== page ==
Michael Bellesiles

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Michael A. Bellesiles is an historian who claimed that there were few guns and gun owners in early America. [1] Liberal Columbia University gave him the Bancroft prize for his book Arming America, but they revoked the award after historian Clayton Cramer proved that the book was fraudulent.

Bellesiles was a history professor at Emory University in Atlanta until he resigned amid allegations of deceit and misrepresentation of historical evidence in his pro-gun control book entitled Arming America, The Origins of a National Gun Culture (2000).

  • Columbia University's Trustees have voted to rescind the Bancroft Prize awarded last year to Michael Bellesiles for his book Arming America: The Origins of a National Gun Culture. The Trustees made the decision. Based on a review of an investigation of charges of scholarly misconduct against Professor Bellesiles by Emory University and other assessments by professional historians. They concluded that he had violated basic norms of scholarship and the high standards expected of Bancroft Prize winners. The Trustees voted to rescind the Prize during their regularly scheduled meeting on December 7, 2002 and have notified Professor Bellesiles of their decision.[1]

Emory University convened an independent committee of scholars to examine Bellesiles' work. The committee's report, as summarized by George Mason University's History News Network, concluded as follows:[2]

Concerning the records related to Rutland, Vt., and Providence, RI, the committee concluded that though he had made extensive errors he was not guilty of fraud and misrepresentation. But the committee concluded that while "we cannot prove that Professor Bellesiles simply invented his California research" "neither do we have confidence that the Contra Costa inventories resolve the problem."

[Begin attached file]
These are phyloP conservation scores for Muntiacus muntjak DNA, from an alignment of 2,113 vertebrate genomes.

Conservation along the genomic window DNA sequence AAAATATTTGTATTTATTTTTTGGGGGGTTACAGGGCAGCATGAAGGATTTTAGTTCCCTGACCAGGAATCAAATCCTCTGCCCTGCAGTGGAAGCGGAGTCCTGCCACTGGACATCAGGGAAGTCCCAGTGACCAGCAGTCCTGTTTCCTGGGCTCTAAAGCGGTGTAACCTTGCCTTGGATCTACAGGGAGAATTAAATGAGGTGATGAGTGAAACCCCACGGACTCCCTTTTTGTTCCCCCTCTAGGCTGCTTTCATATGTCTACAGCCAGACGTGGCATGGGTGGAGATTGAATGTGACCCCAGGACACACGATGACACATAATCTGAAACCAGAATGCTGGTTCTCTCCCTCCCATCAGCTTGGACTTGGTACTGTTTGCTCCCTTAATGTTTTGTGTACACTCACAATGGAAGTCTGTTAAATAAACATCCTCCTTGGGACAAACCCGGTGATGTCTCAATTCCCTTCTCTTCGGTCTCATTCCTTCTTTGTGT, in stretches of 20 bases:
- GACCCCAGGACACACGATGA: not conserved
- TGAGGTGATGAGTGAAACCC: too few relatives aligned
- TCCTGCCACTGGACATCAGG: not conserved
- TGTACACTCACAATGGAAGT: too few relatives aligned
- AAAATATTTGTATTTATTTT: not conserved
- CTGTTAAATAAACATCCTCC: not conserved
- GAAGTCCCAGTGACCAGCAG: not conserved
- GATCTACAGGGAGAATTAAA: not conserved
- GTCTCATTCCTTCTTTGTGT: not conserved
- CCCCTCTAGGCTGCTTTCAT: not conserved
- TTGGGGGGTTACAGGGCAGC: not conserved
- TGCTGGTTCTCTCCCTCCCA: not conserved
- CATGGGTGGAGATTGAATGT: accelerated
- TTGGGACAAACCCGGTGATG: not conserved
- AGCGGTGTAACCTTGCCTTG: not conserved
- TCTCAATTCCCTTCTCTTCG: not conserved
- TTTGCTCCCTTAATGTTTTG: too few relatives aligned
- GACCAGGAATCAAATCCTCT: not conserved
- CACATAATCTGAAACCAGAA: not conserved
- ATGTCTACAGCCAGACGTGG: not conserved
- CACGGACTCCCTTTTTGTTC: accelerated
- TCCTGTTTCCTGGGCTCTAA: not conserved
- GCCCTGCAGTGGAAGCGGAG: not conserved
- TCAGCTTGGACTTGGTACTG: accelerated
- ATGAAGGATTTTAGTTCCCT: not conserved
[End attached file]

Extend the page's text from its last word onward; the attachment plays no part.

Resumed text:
Concerning table one, which listed his probate records, the committee concluded that his failure to identify his sources "does move into the realm of 'falsification,' " in violation of Emory's policies and procedures. "The construction of this Table implies a consistent, comprehensive and intelligent method of gathering data. The reality seems quite the opposite. In fact, Professor Bellesiles told the Committee that because of criticism from other scholars, he himself had begun to doubt the quality of his probate research well before he published it in the Journal of American History."
The committee concluded that he was guilty of "egregious misrepresentation" in his handling of relevant data reported by historian Alice Hanson Jones. Bellesiles told the committee that he had not included her data in his table because it included a "disproportionately high number of guns." "Here is a clear admission of misrepresentation," the committee concluded, "since the label on column one in Table One clearly says '1765-1790.'"
Finally, the committee concluded that Bellesiles is "guilty of unprofessional and misleading work," though at all times he was "both cooperative and respectful." His responses, the committee declared, "have been prolix, confusing, evasive and occasionally contradictory." The committee specifically noted that Bellesiles's disavowal of emails he had sent to James Lindgren was implausible.
In sum, the committee found that "his scholarly integrity is seriously in question."

Gary Wills, who had given a glowing book review for Bellesiles in The New York Times before learning of all this, stated simply, "I was took. The book is a fraud."[3] Wills, a liberal, was eager to believe Bellesiles's claims simply because they were politically convenient.


  1. http://hnn.us/articles/1157.html
  2. http://hnn.us/articles/1069.html
  3. Jonah Goldberg, "Reports of the 2nd Amendment's death have been greatly exaggerated ..." Pittsburg Post-Gazette (Apr. 8, 2007).